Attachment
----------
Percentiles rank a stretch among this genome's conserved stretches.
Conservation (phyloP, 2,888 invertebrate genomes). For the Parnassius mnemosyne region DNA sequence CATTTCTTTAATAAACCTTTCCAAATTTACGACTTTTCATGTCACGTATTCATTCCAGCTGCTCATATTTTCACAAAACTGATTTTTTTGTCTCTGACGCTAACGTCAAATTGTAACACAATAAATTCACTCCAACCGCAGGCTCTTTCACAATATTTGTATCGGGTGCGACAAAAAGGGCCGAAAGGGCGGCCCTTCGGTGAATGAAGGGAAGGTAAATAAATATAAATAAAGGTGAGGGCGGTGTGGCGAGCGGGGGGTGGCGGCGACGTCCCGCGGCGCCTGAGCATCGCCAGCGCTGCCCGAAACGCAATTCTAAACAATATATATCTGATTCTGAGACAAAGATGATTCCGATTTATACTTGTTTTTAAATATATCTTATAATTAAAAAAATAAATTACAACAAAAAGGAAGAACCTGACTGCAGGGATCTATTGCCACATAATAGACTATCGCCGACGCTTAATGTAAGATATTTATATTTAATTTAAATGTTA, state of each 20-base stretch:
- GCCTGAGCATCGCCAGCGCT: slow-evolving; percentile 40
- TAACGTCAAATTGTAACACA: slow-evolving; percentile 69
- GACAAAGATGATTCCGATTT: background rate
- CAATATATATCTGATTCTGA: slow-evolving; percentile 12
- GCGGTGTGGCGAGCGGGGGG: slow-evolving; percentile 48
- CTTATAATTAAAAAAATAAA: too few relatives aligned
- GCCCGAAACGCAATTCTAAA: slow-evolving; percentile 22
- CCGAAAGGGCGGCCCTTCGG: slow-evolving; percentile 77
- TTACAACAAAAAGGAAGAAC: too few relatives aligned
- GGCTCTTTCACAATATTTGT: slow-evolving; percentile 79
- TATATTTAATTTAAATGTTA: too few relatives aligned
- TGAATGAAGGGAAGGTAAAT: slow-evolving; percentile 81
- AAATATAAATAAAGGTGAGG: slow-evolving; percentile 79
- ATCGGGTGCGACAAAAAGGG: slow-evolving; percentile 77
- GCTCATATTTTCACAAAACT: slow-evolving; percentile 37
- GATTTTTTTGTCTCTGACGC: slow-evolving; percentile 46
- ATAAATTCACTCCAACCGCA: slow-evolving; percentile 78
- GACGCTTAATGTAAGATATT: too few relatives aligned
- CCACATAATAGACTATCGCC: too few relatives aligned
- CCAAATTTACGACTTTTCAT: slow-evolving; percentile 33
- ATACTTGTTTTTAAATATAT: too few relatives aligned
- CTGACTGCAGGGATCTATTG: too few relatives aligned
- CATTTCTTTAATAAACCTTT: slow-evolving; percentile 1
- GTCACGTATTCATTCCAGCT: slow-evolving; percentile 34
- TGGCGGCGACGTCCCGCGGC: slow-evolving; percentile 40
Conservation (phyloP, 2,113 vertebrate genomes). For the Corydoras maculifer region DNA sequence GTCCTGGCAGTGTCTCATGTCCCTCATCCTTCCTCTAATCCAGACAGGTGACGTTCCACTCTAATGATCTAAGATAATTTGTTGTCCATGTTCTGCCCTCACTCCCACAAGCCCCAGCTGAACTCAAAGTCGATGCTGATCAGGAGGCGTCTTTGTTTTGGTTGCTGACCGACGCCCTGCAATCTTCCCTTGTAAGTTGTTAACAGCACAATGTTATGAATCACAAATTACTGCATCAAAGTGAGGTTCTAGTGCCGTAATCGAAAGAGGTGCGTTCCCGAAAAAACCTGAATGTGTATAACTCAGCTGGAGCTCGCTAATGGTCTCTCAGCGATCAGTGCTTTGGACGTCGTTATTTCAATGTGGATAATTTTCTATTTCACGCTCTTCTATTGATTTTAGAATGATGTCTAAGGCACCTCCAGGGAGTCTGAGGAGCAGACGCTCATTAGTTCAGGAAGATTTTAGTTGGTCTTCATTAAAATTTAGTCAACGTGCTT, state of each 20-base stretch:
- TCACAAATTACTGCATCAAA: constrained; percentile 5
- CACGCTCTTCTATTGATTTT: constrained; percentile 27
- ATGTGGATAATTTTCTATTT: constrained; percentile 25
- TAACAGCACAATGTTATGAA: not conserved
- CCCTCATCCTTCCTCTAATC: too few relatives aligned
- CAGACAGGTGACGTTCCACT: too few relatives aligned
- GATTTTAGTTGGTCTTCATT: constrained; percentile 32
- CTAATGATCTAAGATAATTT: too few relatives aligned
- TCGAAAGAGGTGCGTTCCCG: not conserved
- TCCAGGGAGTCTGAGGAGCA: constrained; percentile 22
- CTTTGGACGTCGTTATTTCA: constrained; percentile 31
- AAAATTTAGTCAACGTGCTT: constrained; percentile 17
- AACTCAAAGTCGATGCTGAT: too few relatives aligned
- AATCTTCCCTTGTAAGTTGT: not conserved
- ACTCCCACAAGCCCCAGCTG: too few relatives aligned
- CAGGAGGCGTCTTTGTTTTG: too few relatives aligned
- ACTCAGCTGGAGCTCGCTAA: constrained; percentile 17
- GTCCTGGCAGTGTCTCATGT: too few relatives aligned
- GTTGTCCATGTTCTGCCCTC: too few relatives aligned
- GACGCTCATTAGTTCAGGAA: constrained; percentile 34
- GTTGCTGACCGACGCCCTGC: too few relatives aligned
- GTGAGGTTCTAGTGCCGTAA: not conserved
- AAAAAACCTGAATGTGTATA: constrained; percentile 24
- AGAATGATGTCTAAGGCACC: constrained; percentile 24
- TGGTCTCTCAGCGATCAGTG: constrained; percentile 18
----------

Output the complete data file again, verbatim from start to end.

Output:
Percentiles rank a stretch among this genome's conserved stretches.
Conservation (phyloP, 2,888 invertebrate genomes). For the Parnassius mnemosyne region DNA sequence CATTTCTTTAATAAACCTTTCCAAATTTACGACTTTTCATGTCACGTATTCATTCCAGCTGCTCATATTTTCACAAAACTGATTTTTTTGTCTCTGACGCTAACGTCAAATTGTAACACAATAAATTCACTCCAACCGCAGGCTCTTTCACAATATTTGTATCGGGTGCGACAAAAAGGGCCGAAAGGGCGGCCCTTCGGTGAATGAAGGGAAGGTAAATAAATATAAATAAAGGTGAGGGCGGTGTGGCGAGCGGGGGGTGGCGGCGACGTCCCGCGGCGCCTGAGCATCGCCAGCGCTGCCCGAAACGCAATTCTAAACAATATATATCTGATTCTGAGACAAAGATGATTCCGATTTATACTTGTTTTTAAATATATCTTATAATTAAAAAAATAAATTACAACAAAAAGGAAGAACCTGACTGCAGGGATCTATTGCCACATAATAGACTATCGCCGACGCTTAATGTAAGATATTTATATTTAATTTAAATGTTA, state of each 20-base stretch:
- GCCTGAGCATCGCCAGCGCT: slow-evolving; percentile 40
- TAACGTCAAATTGTAACACA: slow-evolving; percentile 69
- GACAAAGATGATTCCGATTT: background rate
- CAATATATATCTGATTCTGA: slow-evolving; percentile 12
- GCGGTGTGGCGAGCGGGGGG: slow-evolving; percentile 48
- CTTATAATTAAAAAAATAAA: too few relatives aligned
- GCCCGAAACGCAATTCTAAA: slow-evolving; percentile 22
- CCGAAAGGGCGGCCCTTCGG: slow-evolving; percentile 77
- TTACAACAAAAAGGAAGAAC: too few relatives aligned
- GGCTCTTTCACAATATTTGT: slow-evolving; percentile 79
- TATATTTAATTTAAATGTTA: too few relatives aligned
- TGAATGAAGGGAAGGTAAAT: slow-evolving; percentile 81
- AAATATAAATAAAGGTGAGG: slow-evolving; percentile 79
- ATCGGGTGCGACAAAAAGGG: slow-evolving; percentile 77
- GCTCATATTTTCACAAAACT: slow-evolving; percentile 37
- GATTTTTTTGTCTCTGACGC: slow-evolving; percentile 46
- ATAAATTCACTCCAACCGCA: slow-evolving; percentile 78
- GACGCTTAATGTAAGATATT: too few relatives aligned
- CCACATAATAGACTATCGCC: too few relatives aligned
- CCAAATTTACGACTTTTCAT: slow-evolving; percentile 33
- ATACTTGTTTTTAAATATAT: too few relatives aligned
- CTGACTGCAGGGATCTATTG: too few relatives aligned
- CATTTCTTTAATAAACCTTT: slow-evolving; percentile 1
- GTCACGTATTCATTCCAGCT: slow-evolving; percentile 34
- TGGCGGCGACGTCCCGCGGC: slow-evolving; percentile 40
Conservation (phyloP, 2,113 vertebrate genomes). For the Corydoras maculifer region DNA sequence GTCCTGGCAGTGTCTCATGTCCCTCATCCTTCCTCTAATCCAGACAGGTGACGTTCCACTCTAATGATCTAAGATAATTTGTTGTCCATGTTCTGCCCTCACTCCCACAAGCCCCAGCTGAACTCAAAGTCGATGCTGATCAGGAGGCGTCTTTGTTTTGGTTGCTGACCGACGCCCTGCAATCTTCCCTTGTAAGTTGTTAACAGCACAATGTTATGAATCACAAATTACTGCATCAAAGTGAGGTTCTAGTGCCGTAATCGAAAGAGGTGCGTTCCCGAAAAAACCTGAATGTGTATAACTCAGCTGGAGCTCGCTAATGGTCTCTCAGCGATCAGTGCTTTGGACGTCGTTATTTCAATGTGGATAATTTTCTATTTCACGCTCTTCTATTGATTTTAGAATGATGTCTAAGGCACCTCCAGGGAGTCTGAGGAGCAGACGCTCATTAGTTCAGGAAGATTTTAGTTGGTCTTCATTAAAATTTAGTCAACGTGCTT, state of each 20-base stretch:
- TCACAAATTACTGCATCAAA: constrained; percentile 5
- CACGCTCTTCTATTGATTTT: constrained; percentile 27
- ATGTGGATAATTTTCTATTT: constrained; percentile 25
- TAACAGCACAATGTTATGAA: not conserved
- CCCTCATCCTTCCTCTAATC: too few relatives aligned
- CAGACAGGTGACGTTCCACT: too few relatives aligned
- GATTTTAGTTGGTCTTCATT: constrained; percentile 32
- CTAATGATCTAAGATAATTT: too few relatives aligned
- TCGAAAGAGGTGCGTTCCCG: not conserved
- TCCAGGGAGTCTGAGGAGCA: constrained; percentile 22
- CTTTGGACGTCGTTATTTCA: constrained; percentile 31
- AAAATTTAGTCAACGTGCTT: constrained; percentile 17
- AACTCAAAGTCGATGCTGAT: too few relatives aligned
- AATCTTCCCTTGTAAGTTGT: not conserved
- ACTCCCACAAGCCCCAGCTG: too few relatives aligned
- CAGGAGGCGTCTTTGTTTTG: too few relatives aligned
- ACTCAGCTGGAGCTCGCTAA: constrained; percentile 17
- GTCCTGGCAGTGTCTCATGT: too few relatives aligned
- GTTGTCCATGTTCTGCCCTC: too few relatives aligned
- GACGCTCATTAGTTCAGGAA: constrained; percentile 34
- GTTGCTGACCGACGCCCTGC: too few relatives aligned
- GTGAGGTTCTAGTGCCGTAA: not conserved
- AAAAAACCTGAATGTGTATA: constrained; percentile 24
- AGAATGATGTCTAAGGCACC: constrained; percentile 24
- TGGTCTCTCAGCGATCAGTG: constrained; percentile 18